Do you consider yourself a pro at video games? Then would you mind answering this very simple question? ‘What is the very first video game ever created?’
Super Mario? Ping-Pong? I am pretty sure you did not come up with an answer.
There you have it, ladies and gentleman; the worlds’ first video game; Noughts and Crosses also known as OXO. The name does not make any sense though it is considered to be the very first program to run on an electronic graphical display.
It was created in 1952 by Alexander S Douglas for the EDSAC (Electronic Delay Storage Automatic Calculator) computer at the Cambridge University. It is said to use a rotary telephone controller for game control.
Sprites (Two dimensional video games)
Later on, as time passed ‘sprites’ were used in video gaming (Not the kind that we are fond of drinking). When it comes to video game graphics, a sprite can simply be described as a two dimensional image which can be moved around or can be interacted with. Games like Super Mario is the most famed two dimensional game of all time.
It is hard to deny that sprites are used in the modern day games. Even in the 21st century, games like ‘Angry Birds’ are held in high esteem by the gamers for its’ simplicity of two dimension sprites and addictive game-play.
Three dimensional games
When moving further with the evolution of games we meet the first successful three dimensional video game; Battle-zone. Created in the year 1980, this arcade or perhaps coin-op (coin operated entertainment machine) shooting game was created from the first person view. It may not seem like much for the new generation, but in the era this game was released it became so popular that it was used by the military as a targeting training program for gunners.
The third dimension became a trend among gamers, and the new age of gaming dawned. Many successful games were produced within this period; games like Wolfenstein 3D, Half-life, Doom and Quake were regarded as the best 3D FPS (first person shooter) games of its’ time.
HD video games
When we look at the present day, we can probably see that gaming has evolved beyond imagination, from 8 bit pixels to stunning high definition (HD) games. In the past, video games did not require a lot of computer performance, due to the fact that they did not possess highly advanced imagery. Now that video games are much more realistic and virtual than our atmosphere, we do have to agree that it consumes a lot of computer performance.
To play such games you need to have a computer that meets with the games minimum system specifications. And these specifications are basically system RAM (Random Access Memory),VGA (Video Graphics Array) , system processor, hard disk space and the operating system. This may seem all like gibberish for computer novices out there, but I assure you I will be talking about these in the future. Now let’s stick to the point.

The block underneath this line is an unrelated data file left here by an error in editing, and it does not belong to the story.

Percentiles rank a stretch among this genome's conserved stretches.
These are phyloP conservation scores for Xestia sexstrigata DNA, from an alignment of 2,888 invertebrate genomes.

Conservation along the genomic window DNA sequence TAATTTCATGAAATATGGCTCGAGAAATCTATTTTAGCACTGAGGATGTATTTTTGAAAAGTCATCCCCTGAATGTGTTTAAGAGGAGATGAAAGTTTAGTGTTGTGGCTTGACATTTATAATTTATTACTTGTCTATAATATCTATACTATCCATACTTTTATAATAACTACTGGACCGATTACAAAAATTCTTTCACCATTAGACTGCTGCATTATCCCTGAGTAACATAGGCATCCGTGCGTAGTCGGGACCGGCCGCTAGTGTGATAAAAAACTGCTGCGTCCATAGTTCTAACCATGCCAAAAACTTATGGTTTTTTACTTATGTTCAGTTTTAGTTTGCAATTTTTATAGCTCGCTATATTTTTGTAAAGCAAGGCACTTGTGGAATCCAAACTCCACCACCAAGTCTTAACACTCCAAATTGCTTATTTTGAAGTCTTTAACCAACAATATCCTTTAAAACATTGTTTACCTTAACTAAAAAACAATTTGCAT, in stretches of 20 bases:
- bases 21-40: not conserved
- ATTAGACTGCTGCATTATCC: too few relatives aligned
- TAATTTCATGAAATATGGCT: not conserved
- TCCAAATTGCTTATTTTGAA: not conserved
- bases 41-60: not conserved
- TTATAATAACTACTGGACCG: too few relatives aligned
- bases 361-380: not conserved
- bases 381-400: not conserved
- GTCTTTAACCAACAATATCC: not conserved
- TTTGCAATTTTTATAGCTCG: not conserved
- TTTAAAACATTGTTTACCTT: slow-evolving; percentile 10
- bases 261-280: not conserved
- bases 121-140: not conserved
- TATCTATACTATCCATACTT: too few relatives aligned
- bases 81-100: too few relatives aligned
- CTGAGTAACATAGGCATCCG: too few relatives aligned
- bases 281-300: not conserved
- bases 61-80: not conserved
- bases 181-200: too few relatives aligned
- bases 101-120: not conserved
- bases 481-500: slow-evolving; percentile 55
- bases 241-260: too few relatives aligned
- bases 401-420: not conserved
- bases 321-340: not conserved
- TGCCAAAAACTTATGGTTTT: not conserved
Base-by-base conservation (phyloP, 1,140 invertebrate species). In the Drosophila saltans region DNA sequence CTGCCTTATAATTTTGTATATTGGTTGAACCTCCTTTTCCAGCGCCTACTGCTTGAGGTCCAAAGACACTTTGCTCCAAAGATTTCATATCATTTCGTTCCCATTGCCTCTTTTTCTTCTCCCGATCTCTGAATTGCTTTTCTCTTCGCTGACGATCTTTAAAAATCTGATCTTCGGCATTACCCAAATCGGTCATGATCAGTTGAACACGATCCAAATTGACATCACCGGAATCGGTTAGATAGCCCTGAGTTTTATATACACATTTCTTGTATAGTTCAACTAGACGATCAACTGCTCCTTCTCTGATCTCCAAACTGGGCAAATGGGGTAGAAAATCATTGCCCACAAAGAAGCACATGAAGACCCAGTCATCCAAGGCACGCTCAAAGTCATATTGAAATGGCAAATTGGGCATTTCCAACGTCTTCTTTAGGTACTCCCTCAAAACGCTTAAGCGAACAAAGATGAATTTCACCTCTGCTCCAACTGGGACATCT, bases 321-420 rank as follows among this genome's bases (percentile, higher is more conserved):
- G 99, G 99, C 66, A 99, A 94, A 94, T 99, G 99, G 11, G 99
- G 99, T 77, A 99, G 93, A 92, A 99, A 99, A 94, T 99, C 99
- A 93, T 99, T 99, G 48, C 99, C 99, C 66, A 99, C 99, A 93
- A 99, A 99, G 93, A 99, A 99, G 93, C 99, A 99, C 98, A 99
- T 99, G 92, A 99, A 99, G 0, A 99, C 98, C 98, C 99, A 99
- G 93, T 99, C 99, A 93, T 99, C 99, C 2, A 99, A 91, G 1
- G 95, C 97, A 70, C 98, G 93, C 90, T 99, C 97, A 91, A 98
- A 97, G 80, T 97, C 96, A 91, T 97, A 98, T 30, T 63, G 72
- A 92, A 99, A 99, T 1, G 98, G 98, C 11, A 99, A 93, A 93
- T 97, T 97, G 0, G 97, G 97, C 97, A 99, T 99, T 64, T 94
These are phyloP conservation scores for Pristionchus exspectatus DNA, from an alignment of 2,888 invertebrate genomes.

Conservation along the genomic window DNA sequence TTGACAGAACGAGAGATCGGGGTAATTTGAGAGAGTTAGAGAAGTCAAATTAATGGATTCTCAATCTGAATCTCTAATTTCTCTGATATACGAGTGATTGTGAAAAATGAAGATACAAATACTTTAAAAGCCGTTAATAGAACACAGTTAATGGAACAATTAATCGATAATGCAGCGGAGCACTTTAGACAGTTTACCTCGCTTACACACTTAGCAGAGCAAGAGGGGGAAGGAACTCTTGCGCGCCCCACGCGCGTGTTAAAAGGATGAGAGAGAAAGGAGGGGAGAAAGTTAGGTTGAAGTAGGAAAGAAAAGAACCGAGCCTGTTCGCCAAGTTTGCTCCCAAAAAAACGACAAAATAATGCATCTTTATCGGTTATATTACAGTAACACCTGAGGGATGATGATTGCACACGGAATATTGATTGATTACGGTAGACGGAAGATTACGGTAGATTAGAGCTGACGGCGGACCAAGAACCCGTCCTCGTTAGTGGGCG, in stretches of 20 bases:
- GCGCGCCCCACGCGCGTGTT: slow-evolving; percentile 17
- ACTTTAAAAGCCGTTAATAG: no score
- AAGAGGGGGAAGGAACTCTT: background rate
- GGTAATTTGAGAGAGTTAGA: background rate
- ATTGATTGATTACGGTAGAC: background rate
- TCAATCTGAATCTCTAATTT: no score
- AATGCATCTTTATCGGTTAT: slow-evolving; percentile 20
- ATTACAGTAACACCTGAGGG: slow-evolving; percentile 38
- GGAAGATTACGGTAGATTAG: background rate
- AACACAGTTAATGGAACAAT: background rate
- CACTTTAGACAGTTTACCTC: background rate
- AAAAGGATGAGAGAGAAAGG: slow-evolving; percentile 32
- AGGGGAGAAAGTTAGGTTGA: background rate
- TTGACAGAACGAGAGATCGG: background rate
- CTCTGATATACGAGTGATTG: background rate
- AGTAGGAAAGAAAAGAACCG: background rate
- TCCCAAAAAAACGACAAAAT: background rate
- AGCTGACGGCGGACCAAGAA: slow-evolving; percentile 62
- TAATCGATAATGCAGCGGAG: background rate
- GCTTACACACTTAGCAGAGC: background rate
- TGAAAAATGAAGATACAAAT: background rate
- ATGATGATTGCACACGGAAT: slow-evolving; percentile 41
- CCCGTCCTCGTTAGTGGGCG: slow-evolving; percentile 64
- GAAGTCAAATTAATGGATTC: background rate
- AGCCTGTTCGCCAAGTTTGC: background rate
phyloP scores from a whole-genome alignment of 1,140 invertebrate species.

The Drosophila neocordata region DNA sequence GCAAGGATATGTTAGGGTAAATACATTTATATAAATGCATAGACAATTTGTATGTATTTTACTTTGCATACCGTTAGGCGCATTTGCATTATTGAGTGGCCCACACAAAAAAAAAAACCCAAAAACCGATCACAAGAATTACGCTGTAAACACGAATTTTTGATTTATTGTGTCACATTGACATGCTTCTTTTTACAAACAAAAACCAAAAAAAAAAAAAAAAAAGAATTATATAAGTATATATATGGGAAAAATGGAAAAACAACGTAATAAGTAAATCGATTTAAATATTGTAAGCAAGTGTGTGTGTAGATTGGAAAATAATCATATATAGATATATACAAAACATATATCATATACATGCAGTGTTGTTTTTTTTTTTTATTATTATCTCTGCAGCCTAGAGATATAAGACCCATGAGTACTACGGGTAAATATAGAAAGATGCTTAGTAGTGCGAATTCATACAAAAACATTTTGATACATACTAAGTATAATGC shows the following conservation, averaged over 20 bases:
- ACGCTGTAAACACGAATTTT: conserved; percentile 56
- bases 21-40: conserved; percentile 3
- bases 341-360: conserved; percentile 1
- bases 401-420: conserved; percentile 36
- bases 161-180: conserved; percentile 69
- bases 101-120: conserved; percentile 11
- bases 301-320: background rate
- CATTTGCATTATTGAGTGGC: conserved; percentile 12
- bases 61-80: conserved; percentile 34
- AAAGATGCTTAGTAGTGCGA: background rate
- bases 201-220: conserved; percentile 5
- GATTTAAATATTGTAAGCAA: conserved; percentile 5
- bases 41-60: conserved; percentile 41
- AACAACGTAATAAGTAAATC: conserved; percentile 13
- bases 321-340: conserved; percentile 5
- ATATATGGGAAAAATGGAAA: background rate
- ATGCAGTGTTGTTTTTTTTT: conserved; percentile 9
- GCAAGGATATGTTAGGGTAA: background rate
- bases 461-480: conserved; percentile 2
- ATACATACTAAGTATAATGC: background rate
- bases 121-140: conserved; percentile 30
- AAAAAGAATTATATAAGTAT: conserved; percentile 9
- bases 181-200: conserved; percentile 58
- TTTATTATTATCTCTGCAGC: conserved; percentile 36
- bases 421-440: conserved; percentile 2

2.5 dimensional games
A three dimensional image restricted to a two dimensional plane can be expressed as the 2.5 dimension. It is not technically possible in the practical world though it is possible in a video game.
4K, 12K and 3D gaming
This is as far as it gets when it comes to video games. Before proceeding I would like to introduce the letter ‘K’ in this case. ‘K’ comes from the Greek ‘Kilo’, which also means a thousand. Even in video games and movies, the letter ‘K’ is used instead, to avoid confusion when it comes to large numbers of zeros.
If you guessed 4K is 4,000, you own a prize my friend. To be frank it is actually 4096. But I will not be talking about these confusing numbers in the midst of video gaming. Just keep in mind that 4K is UHD or ultra high definition. And it is far better than high definition, and 3D gaming is all about wearing a 3D glass and enjoying a realistic game-play.
So you might be wondering; ‘If 4K is UHD what on earth is 12K’ The answer is simple; having three 4K display screens.
Now, now don’t get warmed up because there are only a few gaming computers in the world with the system specifications to run video games on this much high resolution. And the average cost is approximately 17,000 US Dollars. Which is roughly 2,300,000 (23 lakhs) Sri Lankan rupees when converted.
I hope that was brief enough for starters, since these are just the basics for video gaming. Would you be surprised, if I told you that, as a planet we spend an approximate value of three billion hours per week for video gaming?